DISCORD—The Gospel According to Jefferson, Dickens and Tolstoy

DISCORD—The Gospel According to Jefferson, Dickens and Tolstoy

Jeff Parker (Dickens), Nathan Hosner (Jefferson), and Mark Montgomery (Tolstoy). Photo by Michael Brosilow.

Review: DISCORD at Northlight Theatre

By Tonika Todorova

There is quite a bit of harmony in DISCORD, Northlight’ 41st season closer: an intellectual discourse between three historical giants while they dissect theological and philosophical ideas accompanied by a dynamic mixture of highbrow and lowbrow humor. Beyond the massive amount of research that obviously went into this production, beyond weaving trivia in and out of the scenes of a unique predicament, lays the smarts of one of the best in its genre: the hypothetical existential conversation among figures of note. The topic: the life of Jesus Christ.

In the beginning, there was a clean slate space that emulated a focus-group-squeaky-gray-clean which, not incidentally, resembled an interrogation room, equipped with its 4th wall one-way mirror and designed by Jack Magaw, to a great service for its context. The only door opens and shuts behind its first occupant, The Sage of Monticello, The Apostle of Democracy, the third president of The United States, Thomas Jefferson. A performance remarkably true to what you would expect Jefferson to be—a reasonable, composed well-spoken individual—and flawlessly executed by Nathan Hosner, down to the colonial accent and the subtle gentlemanly charm. The crux of his gospel: the reasonable philosophy of Jesus’ teachings.

In enters Charles Dickens—a surprising interpretation by Jeff Parker, but so delightfully and effortlessly performed, that all other versions of the literary giant fade from memory. Were any of them ostentatious, insecure, funny and so darn affable? Because this Dickens was—and much to his favor—as he attempted to sell us on his gospel: the fantastical version of Jesus and his miracles as is being mostly told in Sunday School Bible studies across the world.

It was only right that the playing field was leveled/complicated by a third man, much like in the rules of clowning, in which a high-status and a low-status need an eccentric to fix/break everything. Welcome Count Leo Tolstoy to the party. Mark Montgomery’s portrayal brings a wild card unpredictability to the role that serves the character quite well, especially considering the arduous task of channeling a titan of Russian culture. His version of the story: the pragmatic teachings of Jesus stripped away from all the mumbo-jumbo of the Orthodox Bible.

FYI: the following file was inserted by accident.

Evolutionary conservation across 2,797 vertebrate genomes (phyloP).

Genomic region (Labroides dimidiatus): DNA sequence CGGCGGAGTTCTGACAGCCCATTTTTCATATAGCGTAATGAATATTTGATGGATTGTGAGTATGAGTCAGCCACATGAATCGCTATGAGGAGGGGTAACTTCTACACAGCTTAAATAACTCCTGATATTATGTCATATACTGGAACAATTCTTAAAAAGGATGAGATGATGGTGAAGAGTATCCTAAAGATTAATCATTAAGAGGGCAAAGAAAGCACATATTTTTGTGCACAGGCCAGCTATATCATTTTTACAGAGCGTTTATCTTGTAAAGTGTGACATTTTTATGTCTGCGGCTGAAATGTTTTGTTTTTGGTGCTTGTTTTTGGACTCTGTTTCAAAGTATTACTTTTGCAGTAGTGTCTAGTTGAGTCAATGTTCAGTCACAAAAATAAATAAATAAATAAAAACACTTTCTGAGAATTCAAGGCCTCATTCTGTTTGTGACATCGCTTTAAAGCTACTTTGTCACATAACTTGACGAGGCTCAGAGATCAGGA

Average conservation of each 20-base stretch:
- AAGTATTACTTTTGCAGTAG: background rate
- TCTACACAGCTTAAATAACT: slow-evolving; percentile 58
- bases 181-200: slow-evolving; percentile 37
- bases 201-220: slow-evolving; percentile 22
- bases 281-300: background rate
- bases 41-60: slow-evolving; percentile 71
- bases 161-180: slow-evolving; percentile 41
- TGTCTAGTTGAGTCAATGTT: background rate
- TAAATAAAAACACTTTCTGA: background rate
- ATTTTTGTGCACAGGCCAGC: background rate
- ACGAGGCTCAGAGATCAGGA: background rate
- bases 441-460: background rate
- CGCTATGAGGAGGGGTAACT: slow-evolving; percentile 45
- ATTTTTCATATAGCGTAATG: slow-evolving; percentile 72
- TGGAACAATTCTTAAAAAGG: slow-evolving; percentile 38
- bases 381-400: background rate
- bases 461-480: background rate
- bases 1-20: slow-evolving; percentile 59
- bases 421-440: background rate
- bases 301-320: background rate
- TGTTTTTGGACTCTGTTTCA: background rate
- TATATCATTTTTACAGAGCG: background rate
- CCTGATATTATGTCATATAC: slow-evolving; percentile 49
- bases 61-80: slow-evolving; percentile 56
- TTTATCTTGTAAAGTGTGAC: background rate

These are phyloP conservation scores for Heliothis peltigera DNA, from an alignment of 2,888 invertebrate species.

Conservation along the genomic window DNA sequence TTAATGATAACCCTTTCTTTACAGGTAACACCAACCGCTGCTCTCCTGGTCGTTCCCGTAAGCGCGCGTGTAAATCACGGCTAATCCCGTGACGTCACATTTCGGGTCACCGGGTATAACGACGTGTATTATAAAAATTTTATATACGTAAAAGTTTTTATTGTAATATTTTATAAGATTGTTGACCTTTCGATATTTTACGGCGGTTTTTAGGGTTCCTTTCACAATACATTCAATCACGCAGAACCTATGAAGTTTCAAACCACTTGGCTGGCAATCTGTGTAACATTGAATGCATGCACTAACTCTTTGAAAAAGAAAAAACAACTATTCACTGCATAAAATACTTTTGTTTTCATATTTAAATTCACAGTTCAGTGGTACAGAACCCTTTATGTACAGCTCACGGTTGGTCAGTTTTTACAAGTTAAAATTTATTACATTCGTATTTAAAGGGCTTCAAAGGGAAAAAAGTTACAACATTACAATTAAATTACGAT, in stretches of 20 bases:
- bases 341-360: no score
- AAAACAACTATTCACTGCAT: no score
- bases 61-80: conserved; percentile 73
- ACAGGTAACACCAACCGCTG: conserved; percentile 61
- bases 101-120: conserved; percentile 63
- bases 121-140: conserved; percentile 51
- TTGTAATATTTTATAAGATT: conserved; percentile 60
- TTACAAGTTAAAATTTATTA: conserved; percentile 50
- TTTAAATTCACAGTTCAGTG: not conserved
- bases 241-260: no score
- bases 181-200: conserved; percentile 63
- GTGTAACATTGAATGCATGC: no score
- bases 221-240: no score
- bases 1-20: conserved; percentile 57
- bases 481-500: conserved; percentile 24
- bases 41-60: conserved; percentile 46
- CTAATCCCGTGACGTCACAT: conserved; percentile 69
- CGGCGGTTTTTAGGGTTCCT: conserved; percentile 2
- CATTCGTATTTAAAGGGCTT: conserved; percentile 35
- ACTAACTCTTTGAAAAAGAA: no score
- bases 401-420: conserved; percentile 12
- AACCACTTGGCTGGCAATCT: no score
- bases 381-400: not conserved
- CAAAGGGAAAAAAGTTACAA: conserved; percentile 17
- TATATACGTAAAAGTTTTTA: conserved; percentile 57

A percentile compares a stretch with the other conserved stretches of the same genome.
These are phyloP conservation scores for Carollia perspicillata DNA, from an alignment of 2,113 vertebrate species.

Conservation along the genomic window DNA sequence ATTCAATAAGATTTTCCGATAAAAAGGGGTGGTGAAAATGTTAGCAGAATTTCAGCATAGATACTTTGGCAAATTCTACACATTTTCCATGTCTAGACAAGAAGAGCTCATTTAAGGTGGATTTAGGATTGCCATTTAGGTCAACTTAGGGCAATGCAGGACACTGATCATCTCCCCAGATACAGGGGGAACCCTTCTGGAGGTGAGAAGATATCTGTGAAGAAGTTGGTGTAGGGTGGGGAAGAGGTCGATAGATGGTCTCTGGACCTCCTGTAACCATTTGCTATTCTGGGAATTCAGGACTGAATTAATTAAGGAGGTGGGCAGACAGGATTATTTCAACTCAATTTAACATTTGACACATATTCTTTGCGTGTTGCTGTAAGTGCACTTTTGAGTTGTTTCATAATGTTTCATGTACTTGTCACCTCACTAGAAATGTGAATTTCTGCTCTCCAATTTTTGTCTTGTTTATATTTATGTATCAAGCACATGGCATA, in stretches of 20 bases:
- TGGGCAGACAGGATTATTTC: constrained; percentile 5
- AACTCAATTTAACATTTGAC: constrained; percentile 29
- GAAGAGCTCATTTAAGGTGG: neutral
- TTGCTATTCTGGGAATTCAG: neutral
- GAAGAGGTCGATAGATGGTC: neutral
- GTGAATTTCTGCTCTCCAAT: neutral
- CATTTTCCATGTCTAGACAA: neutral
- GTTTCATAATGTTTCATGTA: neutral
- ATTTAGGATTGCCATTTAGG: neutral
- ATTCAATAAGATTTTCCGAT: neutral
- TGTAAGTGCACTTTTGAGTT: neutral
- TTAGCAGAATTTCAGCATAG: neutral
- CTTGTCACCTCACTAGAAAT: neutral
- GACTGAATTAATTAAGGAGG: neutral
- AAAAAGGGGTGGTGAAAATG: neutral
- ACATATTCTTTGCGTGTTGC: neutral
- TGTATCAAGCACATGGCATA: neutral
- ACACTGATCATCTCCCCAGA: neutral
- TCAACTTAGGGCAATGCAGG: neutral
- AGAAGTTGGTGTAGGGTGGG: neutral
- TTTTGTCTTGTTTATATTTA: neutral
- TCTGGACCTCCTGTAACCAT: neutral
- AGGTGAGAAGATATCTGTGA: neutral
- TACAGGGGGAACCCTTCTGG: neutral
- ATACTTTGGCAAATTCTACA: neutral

In their endeavor to write the truest gospel, the three examine the purpose of man, God and their own earthly sins. Sometimes they tread into caricature waters (ahem, Tolstoy), but the sharp intellectual conversation doesn’t disappoint as both humor and discovery find their way in Kimberly Senior’s intelligent staging. Nan Zabriskie clad all three men straight out of the books we read about them, like characters from different fairy tales allowed to carry nothing into the “real” world but the clothes on their back and the wits in their noggins.

Scott Carter has written a brilliant hypothetical exchange. Jefferson remarked that if you want to make Christians mad, quote Jesus, beautifully summing up the sentiment of what God stands for before religion came along to screw it all up. So in the same vein, here’s a quote from across denominations, a true lesson, the one and only golden rule: “Do unto others as you would have them do unto you.” -Jesus Christ.

About author

Tonika Todorova

Tonika Todorova is an adventure architect and a passionate lover of the shared human experience.

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